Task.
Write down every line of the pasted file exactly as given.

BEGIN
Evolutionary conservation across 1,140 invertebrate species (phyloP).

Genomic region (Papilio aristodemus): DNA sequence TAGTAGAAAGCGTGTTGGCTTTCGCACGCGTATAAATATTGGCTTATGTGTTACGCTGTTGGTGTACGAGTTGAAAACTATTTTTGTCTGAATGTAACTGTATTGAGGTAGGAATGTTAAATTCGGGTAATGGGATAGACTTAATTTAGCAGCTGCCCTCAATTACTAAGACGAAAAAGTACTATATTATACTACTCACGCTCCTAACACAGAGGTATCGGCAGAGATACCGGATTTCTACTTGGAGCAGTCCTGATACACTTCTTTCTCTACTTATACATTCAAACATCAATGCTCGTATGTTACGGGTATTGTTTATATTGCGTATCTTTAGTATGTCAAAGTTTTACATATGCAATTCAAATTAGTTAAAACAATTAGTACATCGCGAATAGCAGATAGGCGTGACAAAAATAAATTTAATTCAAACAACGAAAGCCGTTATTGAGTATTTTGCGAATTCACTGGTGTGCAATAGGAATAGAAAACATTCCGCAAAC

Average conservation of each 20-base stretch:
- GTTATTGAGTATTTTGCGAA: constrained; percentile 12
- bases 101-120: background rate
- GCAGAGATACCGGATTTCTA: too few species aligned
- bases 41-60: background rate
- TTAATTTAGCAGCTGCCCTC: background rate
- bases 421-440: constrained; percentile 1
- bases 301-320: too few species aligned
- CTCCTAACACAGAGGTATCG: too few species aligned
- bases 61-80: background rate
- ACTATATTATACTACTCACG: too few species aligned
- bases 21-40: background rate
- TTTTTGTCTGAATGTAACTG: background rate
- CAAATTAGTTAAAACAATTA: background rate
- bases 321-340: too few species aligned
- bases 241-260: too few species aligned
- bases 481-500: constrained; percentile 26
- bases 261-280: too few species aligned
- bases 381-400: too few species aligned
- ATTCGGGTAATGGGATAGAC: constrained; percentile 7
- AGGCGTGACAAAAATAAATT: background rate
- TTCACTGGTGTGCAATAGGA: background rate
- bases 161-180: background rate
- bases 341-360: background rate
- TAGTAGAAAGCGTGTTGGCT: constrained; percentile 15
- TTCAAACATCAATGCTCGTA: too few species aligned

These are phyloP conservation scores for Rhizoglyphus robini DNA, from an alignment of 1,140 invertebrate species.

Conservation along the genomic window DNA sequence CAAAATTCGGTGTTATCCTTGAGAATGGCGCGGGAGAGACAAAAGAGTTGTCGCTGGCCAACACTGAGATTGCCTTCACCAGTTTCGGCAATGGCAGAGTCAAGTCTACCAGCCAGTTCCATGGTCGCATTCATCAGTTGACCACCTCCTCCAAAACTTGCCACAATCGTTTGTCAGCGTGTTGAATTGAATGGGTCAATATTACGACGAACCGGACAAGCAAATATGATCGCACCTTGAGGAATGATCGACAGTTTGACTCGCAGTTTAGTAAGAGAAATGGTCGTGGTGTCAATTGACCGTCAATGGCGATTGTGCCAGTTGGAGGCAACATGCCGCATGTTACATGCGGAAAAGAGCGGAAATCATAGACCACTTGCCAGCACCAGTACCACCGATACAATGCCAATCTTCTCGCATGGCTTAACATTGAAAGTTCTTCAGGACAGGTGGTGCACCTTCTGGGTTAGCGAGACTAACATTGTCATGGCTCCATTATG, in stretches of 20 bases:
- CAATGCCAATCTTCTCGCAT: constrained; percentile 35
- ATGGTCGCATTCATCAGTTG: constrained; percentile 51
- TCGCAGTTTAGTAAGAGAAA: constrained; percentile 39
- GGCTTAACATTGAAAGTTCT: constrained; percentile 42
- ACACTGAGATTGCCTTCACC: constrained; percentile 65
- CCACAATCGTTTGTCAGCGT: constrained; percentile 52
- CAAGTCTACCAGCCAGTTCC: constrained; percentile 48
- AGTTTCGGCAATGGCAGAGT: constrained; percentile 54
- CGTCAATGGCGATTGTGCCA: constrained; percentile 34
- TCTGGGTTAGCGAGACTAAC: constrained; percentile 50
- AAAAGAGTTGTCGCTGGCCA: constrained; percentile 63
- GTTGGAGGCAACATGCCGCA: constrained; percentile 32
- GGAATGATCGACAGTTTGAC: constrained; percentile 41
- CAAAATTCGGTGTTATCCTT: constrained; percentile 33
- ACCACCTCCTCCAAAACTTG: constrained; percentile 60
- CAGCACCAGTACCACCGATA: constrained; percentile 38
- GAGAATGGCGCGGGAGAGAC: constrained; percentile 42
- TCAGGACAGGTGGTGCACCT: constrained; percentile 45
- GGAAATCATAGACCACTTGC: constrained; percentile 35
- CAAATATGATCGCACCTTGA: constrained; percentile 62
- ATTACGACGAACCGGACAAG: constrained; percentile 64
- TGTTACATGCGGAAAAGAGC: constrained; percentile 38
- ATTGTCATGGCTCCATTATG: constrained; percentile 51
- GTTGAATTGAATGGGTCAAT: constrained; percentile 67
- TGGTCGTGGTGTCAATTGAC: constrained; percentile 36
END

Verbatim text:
Evolutionary conservation across 1,140 invertebrate species (phyloP).

Genomic region (Papilio aristodemus): DNA sequence TAGTAGAAAGCGTGTTGGCTTTCGCACGCGTATAAATATTGGCTTATGTGTTACGCTGTTGGTGTACGAGTTGAAAACTATTTTTGTCTGAATGTAACTGTATTGAGGTAGGAATGTTAAATTCGGGTAATGGGATAGACTTAATTTAGCAGCTGCCCTCAATTACTAAGACGAAAAAGTACTATATTATACTACTCACGCTCCTAACACAGAGGTATCGGCAGAGATACCGGATTTCTACTTGGAGCAGTCCTGATACACTTCTTTCTCTACTTATACATTCAAACATCAATGCTCGTATGTTACGGGTATTGTTTATATTGCGTATCTTTAGTATGTCAAAGTTTTACATATGCAATTCAAATTAGTTAAAACAATTAGTACATCGCGAATAGCAGATAGGCGTGACAAAAATAAATTTAATTCAAACAACGAAAGCCGTTATTGAGTATTTTGCGAATTCACTGGTGTGCAATAGGAATAGAAAACATTCCGCAAAC

Average conservation of each 20-base stretch:
- GTTATTGAGTATTTTGCGAA: constrained; percentile 12
- bases 101-120: background rate
- GCAGAGATACCGGATTTCTA: too few species aligned
- bases 41-60: background rate
- TTAATTTAGCAGCTGCCCTC: background rate
- bases 421-440: constrained; percentile 1
- bases 301-320: too few species aligned
- CTCCTAACACAGAGGTATCG: too few species aligned
- bases 61-80: background rate
- ACTATATTATACTACTCACG: too few species aligned
- bases 21-40: background rate
- TTTTTGTCTGAATGTAACTG: background rate
- CAAATTAGTTAAAACAATTA: background rate
- bases 321-340: too few species aligned
- bases 241-260: too few species aligned
- bases 481-500: constrained; percentile 26
- bases 261-280: too few species aligned
- bases 381-400: too few species aligned
- ATTCGGGTAATGGGATAGAC: constrained; percentile 7
- AGGCGTGACAAAAATAAATT: background rate
- TTCACTGGTGTGCAATAGGA: background rate
- bases 161-180: background rate
- bases 341-360: background rate
- TAGTAGAAAGCGTGTTGGCT: constrained; percentile 15
- TTCAAACATCAATGCTCGTA: too few species aligned

These are phyloP conservation scores for Rhizoglyphus robini DNA, from an alignment of 1,140 invertebrate species.

Conservation along the genomic window DNA sequence CAAAATTCGGTGTTATCCTTGAGAATGGCGCGGGAGAGACAAAAGAGTTGTCGCTGGCCAACACTGAGATTGCCTTCACCAGTTTCGGCAATGGCAGAGTCAAGTCTACCAGCCAGTTCCATGGTCGCATTCATCAGTTGACCACCTCCTCCAAAACTTGCCACAATCGTTTGTCAGCGTGTTGAATTGAATGGGTCAATATTACGACGAACCGGACAAGCAAATATGATCGCACCTTGAGGAATGATCGACAGTTTGACTCGCAGTTTAGTAAGAGAAATGGTCGTGGTGTCAATTGACCGTCAATGGCGATTGTGCCAGTTGGAGGCAACATGCCGCATGTTACATGCGGAAAAGAGCGGAAATCATAGACCACTTGCCAGCACCAGTACCACCGATACAATGCCAATCTTCTCGCATGGCTTAACATTGAAAGTTCTTCAGGACAGGTGGTGCACCTTCTGGGTTAGCGAGACTAACATTGTCATGGCTCCATTATG, in stretches of 20 bases:
- CAATGCCAATCTTCTCGCAT: constrained; percentile 35
- ATGGTCGCATTCATCAGTTG: constrained; percentile 51
- TCGCAGTTTAGTAAGAGAAA: constrained; percentile 39
- GGCTTAACATTGAAAGTTCT: constrained; percentile 42
- ACACTGAGATTGCCTTCACC: constrained; percentile 65
- CCACAATCGTTTGTCAGCGT: constrained; percentile 52
- CAAGTCTACCAGCCAGTTCC: constrained; percentile 48
- AGTTTCGGCAATGGCAGAGT: constrained; percentile 54
- CGTCAATGGCGATTGTGCCA: constrained; percentile 34
- TCTGGGTTAGCGAGACTAAC: constrained; percentile 50
- AAAAGAGTTGTCGCTGGCCA: constrained; percentile 63
- GTTGGAGGCAACATGCCGCA: constrained; percentile 32
- GGAATGATCGACAGTTTGAC: constrained; percentile 41
- CAAAATTCGGTGTTATCCTT: constrained; percentile 33
- ACCACCTCCTCCAAAACTTG: constrained; percentile 60
- CAGCACCAGTACCACCGATA: constrained; percentile 38
- GAGAATGGCGCGGGAGAGAC: constrained; percentile 42
- TCAGGACAGGTGGTGCACCT: constrained; percentile 45
- GGAAATCATAGACCACTTGC: constrained; percentile 35
- CAAATATGATCGCACCTTGA: constrained; percentile 62
- ATTACGACGAACCGGACAAG: constrained; percentile 64
- TGTTACATGCGGAAAAGAGC: constrained; percentile 38
- ATTGTCATGGCTCCATTATG: constrained; percentile 51
- GTTGAATTGAATGGGTCAAT: constrained; percentile 67
- TGGTCGTGGTGTCAATTGAC: constrained; percentile 36